Friday, May 22, 2009

In opposition to the candidacy of Farouk Hosny

I see the United Nations Educational, Scientific and Cultural Organization (UNESCO) to be very important to the world's future. It was created in the aftermath of World War II, and for six decades has sought to promote intellectual development globally, in the recognition that peace is best promoted in the long run by promoting dialog among peoples and a culture of peace. It is a relatively small organization. Its annual budget is less than one-quarter of the annual budget of my local school district. Yet is has influence through a huge network of networks of educators, scientists, and cultural leaders which it has catalyzed and developed over time.

In October it will elect a new Director General, who in all likelihood will serve two terms. During the new Director General's term of office the nations of the world will in all likelihood make major commitments to international cooperation in education, science and cultural development. As the leadership of UNESCO should be critical in this time, so too the leadership of UNESCO's Director General should enable the organization to play its critically important role well.

Nominations for the new Director General must be made by the end of May. They will be reviewed by the Executive Board of UNESCO in September, and the new Director General will be elected by UNESCO's General Conference in October.

There are several candidates for the post but the leading candidate appears to be the Egyptian Minister of Culture, Farouk Hosny, who appears to have the support of the Arab nations. The election will be on the basis of one-country one-vote in the 193 member General Conference. Thus the election will be decided by the developing nations if they choose to vote as a block. The Egyptian government is working hard to line up developing nation support for Hosny.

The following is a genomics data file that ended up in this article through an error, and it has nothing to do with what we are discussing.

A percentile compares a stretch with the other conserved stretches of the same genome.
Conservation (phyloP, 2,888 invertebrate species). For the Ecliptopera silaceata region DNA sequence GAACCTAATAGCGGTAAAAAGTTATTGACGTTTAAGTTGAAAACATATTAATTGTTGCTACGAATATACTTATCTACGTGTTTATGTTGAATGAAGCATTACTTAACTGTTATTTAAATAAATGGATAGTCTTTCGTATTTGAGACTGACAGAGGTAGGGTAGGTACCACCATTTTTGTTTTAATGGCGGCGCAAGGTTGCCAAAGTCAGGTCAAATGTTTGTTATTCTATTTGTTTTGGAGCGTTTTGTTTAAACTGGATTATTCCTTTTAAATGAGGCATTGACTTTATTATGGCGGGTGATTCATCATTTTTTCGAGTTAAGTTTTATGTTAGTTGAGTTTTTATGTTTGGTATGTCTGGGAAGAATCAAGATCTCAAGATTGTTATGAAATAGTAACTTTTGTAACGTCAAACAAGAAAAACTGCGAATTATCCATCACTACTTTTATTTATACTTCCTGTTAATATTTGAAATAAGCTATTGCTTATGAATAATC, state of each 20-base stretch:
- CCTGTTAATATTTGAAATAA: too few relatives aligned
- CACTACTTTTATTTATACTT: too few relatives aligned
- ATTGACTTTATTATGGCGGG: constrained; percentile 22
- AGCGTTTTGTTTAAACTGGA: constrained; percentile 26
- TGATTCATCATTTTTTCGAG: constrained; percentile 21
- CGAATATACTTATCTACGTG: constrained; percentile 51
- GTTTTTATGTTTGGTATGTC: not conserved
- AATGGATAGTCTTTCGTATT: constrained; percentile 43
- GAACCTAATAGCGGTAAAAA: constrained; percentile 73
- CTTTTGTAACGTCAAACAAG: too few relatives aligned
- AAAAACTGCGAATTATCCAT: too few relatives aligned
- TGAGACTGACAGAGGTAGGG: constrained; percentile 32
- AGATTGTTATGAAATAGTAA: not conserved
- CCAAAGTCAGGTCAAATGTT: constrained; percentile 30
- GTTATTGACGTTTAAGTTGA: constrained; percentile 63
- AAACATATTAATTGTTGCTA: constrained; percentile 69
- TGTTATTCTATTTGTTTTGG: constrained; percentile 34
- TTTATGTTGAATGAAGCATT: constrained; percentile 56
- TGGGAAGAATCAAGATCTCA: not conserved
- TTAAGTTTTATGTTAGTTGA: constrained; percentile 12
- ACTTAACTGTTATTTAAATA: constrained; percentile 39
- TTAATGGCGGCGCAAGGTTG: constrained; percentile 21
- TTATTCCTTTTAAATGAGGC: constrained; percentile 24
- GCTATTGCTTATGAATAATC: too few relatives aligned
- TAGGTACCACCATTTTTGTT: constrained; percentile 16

Unfortunately, Hosny has made a number of anti-Israeli public statements over the years and indeed has made anti-Jewish statements as well. He has publicly threatened to burn Israeli books and stated that Israel has made no contribution to world culture. His candidacy has not only generated opposition from several governments and from many intellectuals, but even from significant numbers of Egyptians.

I recognize that it is often politically expedient for Egyptian politicians to make statements against Israel, and that such statements may not reflect deeply held beliefs. Still, I can not support a man for the position of Director General of UNESCO who has threatened to use his government position to burn books and who denies the importance of the "Judeo" in Judeo-Christian culture. I hope that one of the other, more appropriate candidates will be elected Director General of UNESCO!


John Daly said...

A colleague has mentioned that it would be unfortunate if the election of a new Director General would be based primarily the Arab-Israeli controversy.

UNESCO needs a strong leader, who fully understands its missions in education, science and culture, who can lead in the effort to promote intellectual growth everywhere and a dialog among nations.

There are now a half dozen or more candidates for the post, several of whom seem to better fill that description than does the Egyptian artist/bureaucrat Farouk Hosny.

John Daly said...

There is a good article by Yojana Sharma on SciDev.Net summarizing the state of the election as nominations close: